Searches for “Shanghai Composite” were blocked from China’s most-used microblogging service after the stock index’s drop on the 23rd anniversary of the Tiananmen Square crackdown corresponded to the date of the event.
The benchmark Shanghai Composite Index dropped by 64.89 points yesterday, matching the date on which Chinese authorities crushed student-led protests on June 4, 1989. Queries for “Shanghai Composite” on Sina Corp.’s Twitter-like Weibo service returned a message that said results can’t be displayed “in accordance with relevant laws, regulations and policies.”
China strictly prohibits references to the crackdown, in which hundreds of protesters were killed by troops, as part of the government’s censorship of websites, newspapers and television that bars criticism of the ruling Communist Party. This year, authorities are also trying to ensure a smooth leadership transition scheduled for later in 2012 and seeking stability after the suspension of Politburo member Bo Xilai.
“It’s difficult to orchestrate but the coincidence is just mind-boggling,” Willy Wo-Lap Lam, an adjunct professor of history at the Chinese University of Hong Kong, said in a phone interview yesterday.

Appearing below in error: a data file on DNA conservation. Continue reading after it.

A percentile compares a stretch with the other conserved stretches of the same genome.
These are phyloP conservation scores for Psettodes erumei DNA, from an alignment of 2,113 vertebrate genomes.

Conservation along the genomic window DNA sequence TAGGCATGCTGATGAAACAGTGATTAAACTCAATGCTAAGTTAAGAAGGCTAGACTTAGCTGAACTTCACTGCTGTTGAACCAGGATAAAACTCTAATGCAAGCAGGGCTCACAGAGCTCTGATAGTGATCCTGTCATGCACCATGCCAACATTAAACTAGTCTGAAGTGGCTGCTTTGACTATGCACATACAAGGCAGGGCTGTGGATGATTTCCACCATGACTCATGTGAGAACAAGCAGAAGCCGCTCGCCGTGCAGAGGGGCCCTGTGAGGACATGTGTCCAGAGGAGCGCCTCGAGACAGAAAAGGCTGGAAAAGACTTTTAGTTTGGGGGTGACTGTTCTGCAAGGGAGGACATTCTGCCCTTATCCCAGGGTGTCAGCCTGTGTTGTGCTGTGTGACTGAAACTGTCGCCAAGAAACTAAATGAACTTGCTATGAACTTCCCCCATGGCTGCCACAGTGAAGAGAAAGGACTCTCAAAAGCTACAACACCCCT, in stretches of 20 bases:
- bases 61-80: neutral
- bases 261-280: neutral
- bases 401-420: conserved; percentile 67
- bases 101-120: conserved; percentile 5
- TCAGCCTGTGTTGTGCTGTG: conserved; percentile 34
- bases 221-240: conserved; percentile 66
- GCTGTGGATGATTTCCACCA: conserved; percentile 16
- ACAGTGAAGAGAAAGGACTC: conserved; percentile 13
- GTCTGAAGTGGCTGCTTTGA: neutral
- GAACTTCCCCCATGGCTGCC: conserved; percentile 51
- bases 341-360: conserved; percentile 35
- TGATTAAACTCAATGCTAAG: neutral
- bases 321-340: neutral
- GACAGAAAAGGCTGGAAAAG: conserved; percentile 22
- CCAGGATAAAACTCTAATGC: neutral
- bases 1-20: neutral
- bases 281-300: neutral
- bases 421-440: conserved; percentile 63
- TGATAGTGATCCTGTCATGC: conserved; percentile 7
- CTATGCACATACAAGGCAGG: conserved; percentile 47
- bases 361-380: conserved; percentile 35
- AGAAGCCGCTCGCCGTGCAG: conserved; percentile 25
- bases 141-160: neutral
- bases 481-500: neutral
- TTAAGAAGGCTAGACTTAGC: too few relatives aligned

Queries for “Shanghai Composite” on the website of Baidu Inc., China’s most-used Internet search engine, returned results that showed the index’s decline. Other websites including Sina’s financial news portal and that of China Finance Online Co. also carried stock market reports with the index’s drop in points.
“We didn’t see anything abnormal in the market,” said Chen Ji, spokesman for the Shanghai Stock Exchange. “We don’t have any further comment.”
Sina’s Weibo service, with more than 300 million registered users, has been subject to increased scrutiny. The company, along with rival Tencent Holdings Ltd., were ordered to disable the comment function on their microblog services for 72 hours in March after authorities detained six people accused of spreading rumors of a coup attempt in Beijing.
Cathy Peng, a Beijing-based spokeswoman for Sina, didn’t immediately answer calls to her office after normal work hours.
In December, China began requiring microblog users in cities including Beijing, Guangzhou and Shenzhen to register their real names. That rule will be expanded to other regions, Wang Chen, minister of the State Council Information Office, said in January.